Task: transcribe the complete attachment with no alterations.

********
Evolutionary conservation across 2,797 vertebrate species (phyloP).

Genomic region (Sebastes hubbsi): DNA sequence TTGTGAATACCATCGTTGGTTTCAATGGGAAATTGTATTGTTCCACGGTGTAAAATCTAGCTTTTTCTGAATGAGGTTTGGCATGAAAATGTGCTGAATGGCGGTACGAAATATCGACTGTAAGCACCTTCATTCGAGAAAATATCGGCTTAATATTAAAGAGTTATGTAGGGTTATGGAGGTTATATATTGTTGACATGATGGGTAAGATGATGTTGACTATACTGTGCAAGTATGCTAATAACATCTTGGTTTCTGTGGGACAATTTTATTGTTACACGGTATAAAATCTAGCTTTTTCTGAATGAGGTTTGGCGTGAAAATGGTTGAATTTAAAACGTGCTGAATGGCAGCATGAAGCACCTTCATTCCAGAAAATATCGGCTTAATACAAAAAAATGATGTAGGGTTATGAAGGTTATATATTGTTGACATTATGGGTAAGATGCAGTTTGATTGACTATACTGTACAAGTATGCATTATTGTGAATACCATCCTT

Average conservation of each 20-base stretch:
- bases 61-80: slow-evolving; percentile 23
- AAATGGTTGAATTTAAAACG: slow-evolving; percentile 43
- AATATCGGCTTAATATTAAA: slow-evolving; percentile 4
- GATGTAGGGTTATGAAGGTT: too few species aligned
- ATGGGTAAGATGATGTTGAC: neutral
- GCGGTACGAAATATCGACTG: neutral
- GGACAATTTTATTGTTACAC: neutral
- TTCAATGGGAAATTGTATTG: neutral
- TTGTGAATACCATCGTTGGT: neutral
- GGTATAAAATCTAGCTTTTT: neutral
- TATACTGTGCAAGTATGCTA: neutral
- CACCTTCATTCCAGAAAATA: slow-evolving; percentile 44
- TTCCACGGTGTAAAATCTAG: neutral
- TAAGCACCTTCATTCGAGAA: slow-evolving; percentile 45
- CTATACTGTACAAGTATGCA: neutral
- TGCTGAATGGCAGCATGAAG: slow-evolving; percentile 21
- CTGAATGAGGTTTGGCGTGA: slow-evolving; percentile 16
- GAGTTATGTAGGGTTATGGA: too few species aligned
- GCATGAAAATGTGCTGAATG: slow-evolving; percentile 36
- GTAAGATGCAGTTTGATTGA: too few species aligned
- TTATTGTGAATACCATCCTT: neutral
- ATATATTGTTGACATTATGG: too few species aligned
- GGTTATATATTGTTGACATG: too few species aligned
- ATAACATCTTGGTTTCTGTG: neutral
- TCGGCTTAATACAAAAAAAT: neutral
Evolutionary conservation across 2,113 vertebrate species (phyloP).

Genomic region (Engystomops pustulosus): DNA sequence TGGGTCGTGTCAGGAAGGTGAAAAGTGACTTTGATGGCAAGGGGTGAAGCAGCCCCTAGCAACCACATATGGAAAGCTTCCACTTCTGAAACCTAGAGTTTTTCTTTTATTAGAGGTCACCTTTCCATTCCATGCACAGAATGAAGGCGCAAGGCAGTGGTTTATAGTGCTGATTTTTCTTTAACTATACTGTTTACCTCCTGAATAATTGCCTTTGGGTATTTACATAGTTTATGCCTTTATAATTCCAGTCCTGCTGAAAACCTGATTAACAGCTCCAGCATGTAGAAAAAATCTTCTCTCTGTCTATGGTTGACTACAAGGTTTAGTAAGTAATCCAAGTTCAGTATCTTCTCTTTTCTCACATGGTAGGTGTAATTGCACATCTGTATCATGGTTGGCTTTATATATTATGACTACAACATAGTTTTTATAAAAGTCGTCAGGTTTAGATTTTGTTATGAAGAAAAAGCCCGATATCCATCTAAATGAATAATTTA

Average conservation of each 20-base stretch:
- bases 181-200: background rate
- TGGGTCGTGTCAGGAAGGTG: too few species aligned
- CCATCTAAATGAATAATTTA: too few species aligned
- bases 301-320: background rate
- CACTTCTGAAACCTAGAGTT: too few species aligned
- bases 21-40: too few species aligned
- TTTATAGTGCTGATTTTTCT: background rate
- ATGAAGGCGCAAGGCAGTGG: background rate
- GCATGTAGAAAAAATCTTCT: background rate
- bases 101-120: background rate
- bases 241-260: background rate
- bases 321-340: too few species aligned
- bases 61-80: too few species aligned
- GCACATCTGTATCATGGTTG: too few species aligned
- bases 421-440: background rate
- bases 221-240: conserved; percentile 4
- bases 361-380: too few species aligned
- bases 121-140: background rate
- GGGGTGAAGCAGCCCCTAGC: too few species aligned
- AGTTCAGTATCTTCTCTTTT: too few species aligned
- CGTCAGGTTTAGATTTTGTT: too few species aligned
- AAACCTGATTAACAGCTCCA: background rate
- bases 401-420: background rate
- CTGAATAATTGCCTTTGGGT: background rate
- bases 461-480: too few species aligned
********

Evolutionary conservation across 2,797 vertebrate species (phyloP).

Genomic region (Sebastes hubbsi): DNA sequence TTGTGAATACCATCGTTGGTTTCAATGGGAAATTGTATTGTTCCACGGTGTAAAATCTAGCTTTTTCTGAATGAGGTTTGGCATGAAAATGTGCTGAATGGCGGTACGAAATATCGACTGTAAGCACCTTCATTCGAGAAAATATCGGCTTAATATTAAAGAGTTATGTAGGGTTATGGAGGTTATATATTGTTGACATGATGGGTAAGATGATGTTGACTATACTGTGCAAGTATGCTAATAACATCTTGGTTTCTGTGGGACAATTTTATTGTTACACGGTATAAAATCTAGCTTTTTCTGAATGAGGTTTGGCGTGAAAATGGTTGAATTTAAAACGTGCTGAATGGCAGCATGAAGCACCTTCATTCCAGAAAATATCGGCTTAATACAAAAAAATGATGTAGGGTTATGAAGGTTATATATTGTTGACATTATGGGTAAGATGCAGTTTGATTGACTATACTGTACAAGTATGCATTATTGTGAATACCATCCTT

Average conservation of each 20-base stretch:
- bases 61-80: slow-evolving; percentile 23
- AAATGGTTGAATTTAAAACG: slow-evolving; percentile 43
- AATATCGGCTTAATATTAAA: slow-evolving; percentile 4
- GATGTAGGGTTATGAAGGTT: too few species aligned
- ATGGGTAAGATGATGTTGAC: neutral
- GCGGTACGAAATATCGACTG: neutral
- GGACAATTTTATTGTTACAC: neutral
- TTCAATGGGAAATTGTATTG: neutral
- TTGTGAATACCATCGTTGGT: neutral
- GGTATAAAATCTAGCTTTTT: neutral
- TATACTGTGCAAGTATGCTA: neutral
- CACCTTCATTCCAGAAAATA: slow-evolving; percentile 44
- TTCCACGGTGTAAAATCTAG: neutral
- TAAGCACCTTCATTCGAGAA: slow-evolving; percentile 45
- CTATACTGTACAAGTATGCA: neutral
- TGCTGAATGGCAGCATGAAG: slow-evolving; percentile 21
- CTGAATGAGGTTTGGCGTGA: slow-evolving; percentile 16
- GAGTTATGTAGGGTTATGGA: too few species aligned
- GCATGAAAATGTGCTGAATG: slow-evolving; percentile 36
- GTAAGATGCAGTTTGATTGA: too few species aligned
- TTATTGTGAATACCATCCTT: neutral
- ATATATTGTTGACATTATGG: too few species aligned
- GGTTATATATTGTTGACATG: too few species aligned
- ATAACATCTTGGTTTCTGTG: neutral
- TCGGCTTAATACAAAAAAAT: neutral
Evolutionary conservation across 2,113 vertebrate species (phyloP).

Genomic region (Engystomops pustulosus): DNA sequence TGGGTCGTGTCAGGAAGGTGAAAAGTGACTTTGATGGCAAGGGGTGAAGCAGCCCCTAGCAACCACATATGGAAAGCTTCCACTTCTGAAACCTAGAGTTTTTCTTTTATTAGAGGTCACCTTTCCATTCCATGCACAGAATGAAGGCGCAAGGCAGTGGTTTATAGTGCTGATTTTTCTTTAACTATACTGTTTACCTCCTGAATAATTGCCTTTGGGTATTTACATAGTTTATGCCTTTATAATTCCAGTCCTGCTGAAAACCTGATTAACAGCTCCAGCATGTAGAAAAAATCTTCTCTCTGTCTATGGTTGACTACAAGGTTTAGTAAGTAATCCAAGTTCAGTATCTTCTCTTTTCTCACATGGTAGGTGTAATTGCACATCTGTATCATGGTTGGCTTTATATATTATGACTACAACATAGTTTTTATAAAAGTCGTCAGGTTTAGATTTTGTTATGAAGAAAAAGCCCGATATCCATCTAAATGAATAATTTA

Average conservation of each 20-base stretch:
- bases 181-200: background rate
- TGGGTCGTGTCAGGAAGGTG: too few species aligned
- CCATCTAAATGAATAATTTA: too few species aligned
- bases 301-320: background rate
- CACTTCTGAAACCTAGAGTT: too few species aligned
- bases 21-40: too few species aligned
- TTTATAGTGCTGATTTTTCT: background rate
- ATGAAGGCGCAAGGCAGTGG: background rate
- GCATGTAGAAAAAATCTTCT: background rate
- bases 101-120: background rate
- bases 241-260: background rate
- bases 321-340: too few species aligned
- bases 61-80: too few species aligned
- GCACATCTGTATCATGGTTG: too few species aligned
- bases 421-440: background rate
- bases 221-240: conserved; percentile 4
- bases 361-380: too few species aligned
- bases 121-140: background rate
- GGGGTGAAGCAGCCCCTAGC: too few species aligned
- AGTTCAGTATCTTCTCTTTT: too few species aligned
- CGTCAGGTTTAGATTTTGTT: too few species aligned
- AAACCTGATTAACAGCTCCA: background rate
- bases 401-420: background rate
- CTGAATAATTGCCTTTGGGT: background rate
- bases 461-480: too few species aligned